An alarming trend

In the very hours I write this column, the American mining community is marking Stand Down to Save Lives, an annual initiative called by federal regulators to bring attention to the need for eliminating safety and health hazards and mine sites.

In its May 13 announcement of the May 22 effort MSHA noted that, at that time, 12 fewer miners had died in workplace accidents in 2024 versus May of last year. It goes without saying that just one fatality is too many.

That statement makes the following question all the more alarming: Did you know that the U.S. mining industry has had seven deaths as of late May, four of which occurred in a month’s time – and three of those were within less than two weeks of one another?

In April, the fourth death in the mining industry was recorded at Martin Marietta Materials when the tail section of a collapsible belt conveyor fell and pinned a victim between the tail section and middle section. The miner was working as part of a crew to tear down the conveyor in preparation to be moved at the company’s Colorado complex.

Then came May. One miner died May 8 in an electrical incident at a Heritage Group site in Indiana. The very next day, a powered haulage accident took the life of a worker at an Arcosa surface site in Texas. The following week, on May 16, a miner died on the job while working at a Wyoming County, W.Va., surface coal site in a machinery accident. Investigations are still ongoing for each of these to determine a more exact cause and best prevention practices.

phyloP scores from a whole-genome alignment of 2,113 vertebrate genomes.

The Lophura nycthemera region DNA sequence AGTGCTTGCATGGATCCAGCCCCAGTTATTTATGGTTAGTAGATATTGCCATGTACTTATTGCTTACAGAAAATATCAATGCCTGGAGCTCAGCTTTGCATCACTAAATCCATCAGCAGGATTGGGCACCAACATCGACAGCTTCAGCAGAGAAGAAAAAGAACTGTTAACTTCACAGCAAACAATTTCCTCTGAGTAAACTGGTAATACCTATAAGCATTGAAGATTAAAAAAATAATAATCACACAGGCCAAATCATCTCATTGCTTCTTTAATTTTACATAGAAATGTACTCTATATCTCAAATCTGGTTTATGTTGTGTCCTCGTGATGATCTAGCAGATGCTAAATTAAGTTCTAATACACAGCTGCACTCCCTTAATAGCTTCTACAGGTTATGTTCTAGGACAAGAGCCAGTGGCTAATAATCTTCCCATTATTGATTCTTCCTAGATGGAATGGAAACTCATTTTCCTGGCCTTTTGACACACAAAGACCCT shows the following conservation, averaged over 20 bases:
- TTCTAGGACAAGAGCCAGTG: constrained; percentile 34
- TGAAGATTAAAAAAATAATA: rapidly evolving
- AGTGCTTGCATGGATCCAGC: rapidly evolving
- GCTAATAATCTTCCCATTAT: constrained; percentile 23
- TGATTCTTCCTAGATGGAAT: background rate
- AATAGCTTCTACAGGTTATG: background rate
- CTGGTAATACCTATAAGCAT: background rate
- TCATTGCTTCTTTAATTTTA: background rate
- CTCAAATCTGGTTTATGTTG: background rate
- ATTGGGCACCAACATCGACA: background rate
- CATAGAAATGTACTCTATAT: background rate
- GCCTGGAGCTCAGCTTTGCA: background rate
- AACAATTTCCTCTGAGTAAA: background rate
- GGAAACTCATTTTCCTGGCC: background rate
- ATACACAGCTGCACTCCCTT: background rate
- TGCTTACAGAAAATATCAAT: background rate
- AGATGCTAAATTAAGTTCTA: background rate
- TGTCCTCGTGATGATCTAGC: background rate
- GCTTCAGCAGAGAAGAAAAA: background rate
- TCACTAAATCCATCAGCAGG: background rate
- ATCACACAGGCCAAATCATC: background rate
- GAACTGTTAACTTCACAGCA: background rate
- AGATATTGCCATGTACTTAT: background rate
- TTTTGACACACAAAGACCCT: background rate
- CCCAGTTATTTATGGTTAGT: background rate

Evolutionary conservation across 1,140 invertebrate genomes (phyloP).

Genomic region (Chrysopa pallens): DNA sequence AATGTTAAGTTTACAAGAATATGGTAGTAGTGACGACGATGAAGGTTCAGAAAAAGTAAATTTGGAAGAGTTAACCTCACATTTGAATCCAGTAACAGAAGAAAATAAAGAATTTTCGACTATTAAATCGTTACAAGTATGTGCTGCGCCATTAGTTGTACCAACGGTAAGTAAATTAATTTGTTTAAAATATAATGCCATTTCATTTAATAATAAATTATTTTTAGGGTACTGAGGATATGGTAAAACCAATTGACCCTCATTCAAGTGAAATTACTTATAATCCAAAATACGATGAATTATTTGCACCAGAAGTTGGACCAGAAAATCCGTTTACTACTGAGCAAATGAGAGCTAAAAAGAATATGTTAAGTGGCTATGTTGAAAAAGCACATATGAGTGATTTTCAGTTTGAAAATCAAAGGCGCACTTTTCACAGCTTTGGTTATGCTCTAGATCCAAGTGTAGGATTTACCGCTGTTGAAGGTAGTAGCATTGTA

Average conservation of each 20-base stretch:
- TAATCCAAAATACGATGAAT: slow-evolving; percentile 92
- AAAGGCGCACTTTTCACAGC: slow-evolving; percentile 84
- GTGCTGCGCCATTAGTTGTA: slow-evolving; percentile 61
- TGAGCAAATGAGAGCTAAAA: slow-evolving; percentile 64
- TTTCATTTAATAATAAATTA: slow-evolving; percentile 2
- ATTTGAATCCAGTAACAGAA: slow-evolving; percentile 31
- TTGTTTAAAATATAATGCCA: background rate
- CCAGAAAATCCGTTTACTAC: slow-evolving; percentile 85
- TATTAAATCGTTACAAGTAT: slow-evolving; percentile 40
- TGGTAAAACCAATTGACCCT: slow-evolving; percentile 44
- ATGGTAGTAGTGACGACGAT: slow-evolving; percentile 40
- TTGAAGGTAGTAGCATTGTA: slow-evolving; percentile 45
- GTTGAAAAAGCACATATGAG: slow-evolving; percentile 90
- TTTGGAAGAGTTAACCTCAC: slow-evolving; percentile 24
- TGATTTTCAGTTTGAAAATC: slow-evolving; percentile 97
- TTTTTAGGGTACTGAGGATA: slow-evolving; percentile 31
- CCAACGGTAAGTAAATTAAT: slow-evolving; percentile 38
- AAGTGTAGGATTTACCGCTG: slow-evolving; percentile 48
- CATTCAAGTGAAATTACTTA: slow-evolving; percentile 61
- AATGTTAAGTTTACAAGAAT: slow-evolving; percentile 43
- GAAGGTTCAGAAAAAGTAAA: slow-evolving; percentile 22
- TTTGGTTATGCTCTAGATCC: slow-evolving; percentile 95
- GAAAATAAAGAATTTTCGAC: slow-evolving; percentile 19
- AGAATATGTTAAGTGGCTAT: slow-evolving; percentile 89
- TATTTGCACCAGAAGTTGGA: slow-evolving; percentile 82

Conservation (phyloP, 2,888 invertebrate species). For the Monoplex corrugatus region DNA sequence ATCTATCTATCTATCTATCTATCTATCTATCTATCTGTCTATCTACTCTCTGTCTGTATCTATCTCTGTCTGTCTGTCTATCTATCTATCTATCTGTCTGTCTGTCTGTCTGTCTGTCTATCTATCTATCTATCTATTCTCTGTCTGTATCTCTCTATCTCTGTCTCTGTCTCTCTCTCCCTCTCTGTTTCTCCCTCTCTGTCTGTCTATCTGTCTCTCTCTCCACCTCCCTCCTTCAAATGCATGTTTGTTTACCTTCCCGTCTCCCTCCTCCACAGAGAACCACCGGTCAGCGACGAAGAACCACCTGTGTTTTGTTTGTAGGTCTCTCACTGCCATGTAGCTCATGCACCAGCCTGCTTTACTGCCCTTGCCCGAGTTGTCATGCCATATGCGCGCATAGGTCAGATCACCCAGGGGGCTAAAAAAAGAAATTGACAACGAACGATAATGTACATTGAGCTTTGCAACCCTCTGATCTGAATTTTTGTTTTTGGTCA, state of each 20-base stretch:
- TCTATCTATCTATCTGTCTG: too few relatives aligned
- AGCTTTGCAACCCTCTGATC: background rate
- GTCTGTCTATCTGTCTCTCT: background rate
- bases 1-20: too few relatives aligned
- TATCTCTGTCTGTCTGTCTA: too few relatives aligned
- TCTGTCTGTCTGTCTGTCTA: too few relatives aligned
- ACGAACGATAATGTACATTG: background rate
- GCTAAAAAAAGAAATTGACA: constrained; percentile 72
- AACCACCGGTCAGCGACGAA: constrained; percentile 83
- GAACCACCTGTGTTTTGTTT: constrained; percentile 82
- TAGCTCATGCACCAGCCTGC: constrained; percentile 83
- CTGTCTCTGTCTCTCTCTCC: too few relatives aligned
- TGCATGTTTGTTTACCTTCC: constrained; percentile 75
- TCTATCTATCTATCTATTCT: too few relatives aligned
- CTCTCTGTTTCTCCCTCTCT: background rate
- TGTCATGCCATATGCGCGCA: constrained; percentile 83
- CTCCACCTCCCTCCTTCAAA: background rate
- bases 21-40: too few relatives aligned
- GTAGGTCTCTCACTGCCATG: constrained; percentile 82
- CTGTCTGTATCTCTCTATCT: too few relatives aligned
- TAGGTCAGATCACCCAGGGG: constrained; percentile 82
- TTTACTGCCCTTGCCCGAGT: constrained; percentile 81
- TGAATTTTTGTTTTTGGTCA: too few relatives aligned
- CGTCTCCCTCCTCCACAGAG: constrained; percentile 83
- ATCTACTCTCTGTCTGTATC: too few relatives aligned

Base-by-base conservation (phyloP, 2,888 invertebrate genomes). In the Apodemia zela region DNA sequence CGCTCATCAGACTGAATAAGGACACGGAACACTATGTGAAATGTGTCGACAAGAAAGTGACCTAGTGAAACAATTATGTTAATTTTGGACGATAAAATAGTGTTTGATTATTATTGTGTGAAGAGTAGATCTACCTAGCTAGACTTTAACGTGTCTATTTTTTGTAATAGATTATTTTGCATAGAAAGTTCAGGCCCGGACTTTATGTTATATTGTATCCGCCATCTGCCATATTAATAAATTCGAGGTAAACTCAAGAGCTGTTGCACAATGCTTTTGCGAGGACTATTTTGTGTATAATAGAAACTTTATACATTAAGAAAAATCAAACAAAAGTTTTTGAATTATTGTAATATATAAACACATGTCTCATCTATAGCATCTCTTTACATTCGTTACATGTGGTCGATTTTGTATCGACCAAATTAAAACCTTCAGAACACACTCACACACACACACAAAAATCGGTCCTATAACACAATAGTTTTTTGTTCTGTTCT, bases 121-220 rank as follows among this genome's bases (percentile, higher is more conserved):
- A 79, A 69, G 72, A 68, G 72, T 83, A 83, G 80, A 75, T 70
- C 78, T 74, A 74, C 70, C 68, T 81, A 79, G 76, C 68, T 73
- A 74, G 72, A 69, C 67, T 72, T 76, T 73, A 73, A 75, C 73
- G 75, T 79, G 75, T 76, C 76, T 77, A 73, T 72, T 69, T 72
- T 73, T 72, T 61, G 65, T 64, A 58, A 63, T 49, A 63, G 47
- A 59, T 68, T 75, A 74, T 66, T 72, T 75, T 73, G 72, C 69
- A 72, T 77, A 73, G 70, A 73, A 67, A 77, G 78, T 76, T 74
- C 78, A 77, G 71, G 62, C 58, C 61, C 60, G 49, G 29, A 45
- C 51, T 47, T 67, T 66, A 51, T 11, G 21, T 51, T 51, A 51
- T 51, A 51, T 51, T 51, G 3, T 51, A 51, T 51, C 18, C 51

These last four incidents are, and should be, an enormous wake-up call to the mining community. At the very least, carefully examining the details of these events can hopefully offer some insight for other mines to take into their safety meetings as sources for a renewed focus to hopefully prevent this rash of events from continuing – in the short-term or the long-term.

Williamson stressed this in his open letter to the nation’s operators, calling for the critical need to conduct thorough and proper examinations and task training – and also for miners to speak up when they see problems.

No matter your feelings about MSHA as an overnight agency, the point it has made is vital: mining’s full attention is needed before this rash gets worse. “In the past year, I have traveled across the country, talking to miners and their representatives, operators, and safety professionals, and everyone I spoke with was troubled by last year’s fatality numbers. In those conversations there was broad agreement that the industry can and must do better,” Williamson said.

This industry can certainly do it; we’ve done it before and we will do it again. Preachy is not this editor’s style, but it’s worth saying at this important crossroad: with everyone’s help, mining can still end 2024 in a much better position than how its performance has been as of late. Let’s do it.

Here’s to safety, and our collective road to zero.

Donna Schmidt
Editor, North American Mining magazine
[email protected]
(740) 624-4642
Twitter: @Dschmidt_NAM

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